1. Hicks Law – the more techniques you have to choose from, the longer it will take to select one and execute it.
2. The Inverted U Hypothesis – Under stress your ability to perform fine and complex skills deteriorates. Gross motor skills, which are simple, large-muscle movements become more effective under stress.
3. The Locus Of Control – It’s not what happens in life that creates stress but our reaction to it. Your perception of control over the outcome of an event dictates the degree of anxiety or confidence you experience.
4. The Law of Specialization – By focusing your training on a limited skill set, you can improve that particular skill faster than if you distributed that same amount of effort amongst several different skills
The Benefits Of The Brass Knuckle Effect
Simplified Thought Process – Under intense stress, your sympathetic nervous system becomes dominant, your ability to think logically or creatively is impaired. Your neo cortex suffers a “meltdown” while the limbic system or “lizard brain” takes over. The good news is that this part of the brain is also the source of emotion and trained skills. Relying on your Brass Knuckle Technique simplifies the chaos and confusion associated to a critical event.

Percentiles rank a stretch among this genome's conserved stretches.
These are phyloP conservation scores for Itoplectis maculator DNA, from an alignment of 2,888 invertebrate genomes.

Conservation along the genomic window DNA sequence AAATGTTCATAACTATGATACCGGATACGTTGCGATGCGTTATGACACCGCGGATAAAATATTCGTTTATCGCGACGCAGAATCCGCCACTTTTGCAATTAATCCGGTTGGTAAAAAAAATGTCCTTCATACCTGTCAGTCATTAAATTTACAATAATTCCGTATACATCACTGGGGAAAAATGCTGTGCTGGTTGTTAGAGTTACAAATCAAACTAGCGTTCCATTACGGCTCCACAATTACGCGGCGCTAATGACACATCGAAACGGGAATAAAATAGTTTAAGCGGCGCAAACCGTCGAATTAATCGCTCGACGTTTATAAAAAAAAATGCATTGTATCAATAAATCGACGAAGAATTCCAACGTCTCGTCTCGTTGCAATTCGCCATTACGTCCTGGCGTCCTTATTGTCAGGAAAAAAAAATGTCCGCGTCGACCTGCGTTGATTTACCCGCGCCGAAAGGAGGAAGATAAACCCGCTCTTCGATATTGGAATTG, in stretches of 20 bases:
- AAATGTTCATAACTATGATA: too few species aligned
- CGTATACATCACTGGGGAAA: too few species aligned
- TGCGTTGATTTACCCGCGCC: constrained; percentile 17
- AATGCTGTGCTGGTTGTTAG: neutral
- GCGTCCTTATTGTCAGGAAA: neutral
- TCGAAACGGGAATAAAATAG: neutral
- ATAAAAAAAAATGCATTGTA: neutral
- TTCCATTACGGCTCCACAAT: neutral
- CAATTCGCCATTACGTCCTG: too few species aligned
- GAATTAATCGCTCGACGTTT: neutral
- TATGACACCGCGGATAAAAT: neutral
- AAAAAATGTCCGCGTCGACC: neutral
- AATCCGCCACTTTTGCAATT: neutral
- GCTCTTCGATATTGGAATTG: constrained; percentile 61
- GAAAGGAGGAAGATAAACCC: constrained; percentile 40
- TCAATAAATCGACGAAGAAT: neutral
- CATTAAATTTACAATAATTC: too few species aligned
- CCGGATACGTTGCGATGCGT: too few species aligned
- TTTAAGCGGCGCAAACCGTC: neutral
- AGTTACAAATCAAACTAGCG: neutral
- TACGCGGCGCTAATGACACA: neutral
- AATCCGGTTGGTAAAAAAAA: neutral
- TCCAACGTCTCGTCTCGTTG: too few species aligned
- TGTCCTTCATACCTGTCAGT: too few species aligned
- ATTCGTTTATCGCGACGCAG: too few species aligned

Reduced Stress Response – A simplified game plan with a high probability of success strengthens your “locus of control” over the situation… This decreases your fear and stress symptoms while increasing your confidence.
Faster Reaction Time – By limiting yourself to a single “Brass Knuckle Technique,” you reduce your response options and decrease the amount of time that it takes you to act.
Increase Your Proficiency – If you build your training around the development of your “Brass Knuckle Technique,” you’ll bring it toward the point of mastery… or at least to where it’s pretty damn good. If you want to stop an attacker, this is the your best bet to make that happen.
Selecting Your Brass Knuckle Technique
Let IT pick YOU – Don’t arbitrarily pick a technique off the top of your head. Think about an appropriate technique that feels natural to you. If you spar, what strike do you land most consistently? When striking a heavy bag or focus pads, what strike lands with the most authority and impact?
It Should Be a Gross Motor Skill – When the “excrement hits the oscillator,” you’re going to be under stress. Is the technique you select dirt-simple and based on large-muscle movement?
Applicable In All Three Ranges Of Combat: Can your Brass Knuckle Technique be applied effectively at all three ranges of combat: free-standing, grappling and on the ground?
(I wrote a previous post about stress and technique selection. You can read it here.)
Training Your Brass Knuckle Technique